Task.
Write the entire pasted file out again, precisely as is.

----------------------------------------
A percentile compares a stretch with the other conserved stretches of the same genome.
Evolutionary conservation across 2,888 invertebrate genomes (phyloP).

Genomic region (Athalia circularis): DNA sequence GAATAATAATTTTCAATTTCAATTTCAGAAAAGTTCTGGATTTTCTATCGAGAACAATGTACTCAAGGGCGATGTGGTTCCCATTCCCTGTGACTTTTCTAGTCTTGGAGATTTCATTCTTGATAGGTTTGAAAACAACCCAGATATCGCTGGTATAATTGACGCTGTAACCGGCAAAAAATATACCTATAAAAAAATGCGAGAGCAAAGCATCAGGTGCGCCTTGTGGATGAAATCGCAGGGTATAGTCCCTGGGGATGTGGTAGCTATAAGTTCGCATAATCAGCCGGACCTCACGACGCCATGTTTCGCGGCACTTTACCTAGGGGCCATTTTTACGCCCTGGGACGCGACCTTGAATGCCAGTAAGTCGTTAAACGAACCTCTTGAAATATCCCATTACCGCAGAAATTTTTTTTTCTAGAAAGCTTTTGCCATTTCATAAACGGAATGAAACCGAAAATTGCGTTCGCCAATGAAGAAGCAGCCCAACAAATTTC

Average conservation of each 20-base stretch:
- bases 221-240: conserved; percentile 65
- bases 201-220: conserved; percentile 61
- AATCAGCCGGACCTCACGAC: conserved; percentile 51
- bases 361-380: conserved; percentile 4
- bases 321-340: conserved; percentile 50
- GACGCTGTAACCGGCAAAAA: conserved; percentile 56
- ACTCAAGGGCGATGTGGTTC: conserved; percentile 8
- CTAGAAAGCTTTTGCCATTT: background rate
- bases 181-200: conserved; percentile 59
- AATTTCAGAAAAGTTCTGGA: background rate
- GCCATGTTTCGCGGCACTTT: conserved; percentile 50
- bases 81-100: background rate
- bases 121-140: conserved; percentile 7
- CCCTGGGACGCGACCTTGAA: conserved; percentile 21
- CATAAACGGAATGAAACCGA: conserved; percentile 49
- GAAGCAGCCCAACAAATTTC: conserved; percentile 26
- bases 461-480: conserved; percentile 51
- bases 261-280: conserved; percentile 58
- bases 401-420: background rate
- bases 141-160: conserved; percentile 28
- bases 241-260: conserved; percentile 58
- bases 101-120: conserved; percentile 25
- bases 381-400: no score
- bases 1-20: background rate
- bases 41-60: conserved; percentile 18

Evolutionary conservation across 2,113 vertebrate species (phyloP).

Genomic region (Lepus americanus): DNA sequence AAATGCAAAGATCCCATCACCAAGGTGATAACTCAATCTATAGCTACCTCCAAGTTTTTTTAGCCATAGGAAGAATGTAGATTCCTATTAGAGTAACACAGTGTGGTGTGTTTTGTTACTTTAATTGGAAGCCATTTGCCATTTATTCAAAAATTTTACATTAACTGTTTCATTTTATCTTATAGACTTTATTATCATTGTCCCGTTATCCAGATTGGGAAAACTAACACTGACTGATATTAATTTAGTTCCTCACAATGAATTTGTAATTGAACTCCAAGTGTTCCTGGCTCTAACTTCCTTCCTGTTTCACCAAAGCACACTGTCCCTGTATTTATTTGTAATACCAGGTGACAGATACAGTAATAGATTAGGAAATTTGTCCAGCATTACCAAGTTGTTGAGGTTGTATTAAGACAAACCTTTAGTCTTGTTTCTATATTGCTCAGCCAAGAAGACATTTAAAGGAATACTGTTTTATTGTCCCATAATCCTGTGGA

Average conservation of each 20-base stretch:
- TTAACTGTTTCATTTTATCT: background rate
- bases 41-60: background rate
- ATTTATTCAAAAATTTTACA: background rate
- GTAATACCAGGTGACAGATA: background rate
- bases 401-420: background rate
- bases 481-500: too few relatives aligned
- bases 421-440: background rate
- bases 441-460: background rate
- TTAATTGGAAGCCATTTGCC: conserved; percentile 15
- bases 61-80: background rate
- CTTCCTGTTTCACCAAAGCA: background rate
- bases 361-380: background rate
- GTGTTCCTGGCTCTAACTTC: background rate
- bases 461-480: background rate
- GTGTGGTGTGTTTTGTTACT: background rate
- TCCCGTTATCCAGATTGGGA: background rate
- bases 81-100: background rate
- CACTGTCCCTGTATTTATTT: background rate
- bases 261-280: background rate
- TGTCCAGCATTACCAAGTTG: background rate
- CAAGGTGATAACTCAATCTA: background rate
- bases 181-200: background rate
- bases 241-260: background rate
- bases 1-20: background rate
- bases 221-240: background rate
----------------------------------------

A percentile compares a stretch with the other conserved stretches of the same genome.
Evolutionary conservation across 2,888 invertebrate genomes (phyloP).

Genomic region (Athalia circularis): DNA sequence GAATAATAATTTTCAATTTCAATTTCAGAAAAGTTCTGGATTTTCTATCGAGAACAATGTACTCAAGGGCGATGTGGTTCCCATTCCCTGTGACTTTTCTAGTCTTGGAGATTTCATTCTTGATAGGTTTGAAAACAACCCAGATATCGCTGGTATAATTGACGCTGTAACCGGCAAAAAATATACCTATAAAAAAATGCGAGAGCAAAGCATCAGGTGCGCCTTGTGGATGAAATCGCAGGGTATAGTCCCTGGGGATGTGGTAGCTATAAGTTCGCATAATCAGCCGGACCTCACGACGCCATGTTTCGCGGCACTTTACCTAGGGGCCATTTTTACGCCCTGGGACGCGACCTTGAATGCCAGTAAGTCGTTAAACGAACCTCTTGAAATATCCCATTACCGCAGAAATTTTTTTTTCTAGAAAGCTTTTGCCATTTCATAAACGGAATGAAACCGAAAATTGCGTTCGCCAATGAAGAAGCAGCCCAACAAATTTC

Average conservation of each 20-base stretch:
- bases 221-240: conserved; percentile 65
- bases 201-220: conserved; percentile 61
- AATCAGCCGGACCTCACGAC: conserved; percentile 51
- bases 361-380: conserved; percentile 4
- bases 321-340: conserved; percentile 50
- GACGCTGTAACCGGCAAAAA: conserved; percentile 56
- ACTCAAGGGCGATGTGGTTC: conserved; percentile 8
- CTAGAAAGCTTTTGCCATTT: background rate
- bases 181-200: conserved; percentile 59
- AATTTCAGAAAAGTTCTGGA: background rate
- GCCATGTTTCGCGGCACTTT: conserved; percentile 50
- bases 81-100: background rate
- bases 121-140: conserved; percentile 7
- CCCTGGGACGCGACCTTGAA: conserved; percentile 21
- CATAAACGGAATGAAACCGA: conserved; percentile 49
- GAAGCAGCCCAACAAATTTC: conserved; percentile 26
- bases 461-480: conserved; percentile 51
- bases 261-280: conserved; percentile 58
- bases 401-420: background rate
- bases 141-160: conserved; percentile 28
- bases 241-260: conserved; percentile 58
- bases 101-120: conserved; percentile 25
- bases 381-400: no score
- bases 1-20: background rate
- bases 41-60: conserved; percentile 18

Evolutionary conservation across 2,113 vertebrate species (phyloP).

Genomic region (Lepus americanus): DNA sequence AAATGCAAAGATCCCATCACCAAGGTGATAACTCAATCTATAGCTACCTCCAAGTTTTTTTAGCCATAGGAAGAATGTAGATTCCTATTAGAGTAACACAGTGTGGTGTGTTTTGTTACTTTAATTGGAAGCCATTTGCCATTTATTCAAAAATTTTACATTAACTGTTTCATTTTATCTTATAGACTTTATTATCATTGTCCCGTTATCCAGATTGGGAAAACTAACACTGACTGATATTAATTTAGTTCCTCACAATGAATTTGTAATTGAACTCCAAGTGTTCCTGGCTCTAACTTCCTTCCTGTTTCACCAAAGCACACTGTCCCTGTATTTATTTGTAATACCAGGTGACAGATACAGTAATAGATTAGGAAATTTGTCCAGCATTACCAAGTTGTTGAGGTTGTATTAAGACAAACCTTTAGTCTTGTTTCTATATTGCTCAGCCAAGAAGACATTTAAAGGAATACTGTTTTATTGTCCCATAATCCTGTGGA

Average conservation of each 20-base stretch:
- TTAACTGTTTCATTTTATCT: background rate
- bases 41-60: background rate
- ATTTATTCAAAAATTTTACA: background rate
- GTAATACCAGGTGACAGATA: background rate
- bases 401-420: background rate
- bases 481-500: too few relatives aligned
- bases 421-440: background rate
- bases 441-460: background rate
- TTAATTGGAAGCCATTTGCC: conserved; percentile 15
- bases 61-80: background rate
- CTTCCTGTTTCACCAAAGCA: background rate
- bases 361-380: background rate
- GTGTTCCTGGCTCTAACTTC: background rate
- bases 461-480: background rate
- GTGTGGTGTGTTTTGTTACT: background rate
- TCCCGTTATCCAGATTGGGA: background rate
- bases 81-100: background rate
- CACTGTCCCTGTATTTATTT: background rate
- bases 261-280: background rate
- TGTCCAGCATTACCAAGTTG: background rate
- CAAGGTGATAACTCAATCTA: background rate
- bases 181-200: background rate
- bases 241-260: background rate
- bases 1-20: background rate
- bases 221-240: background rate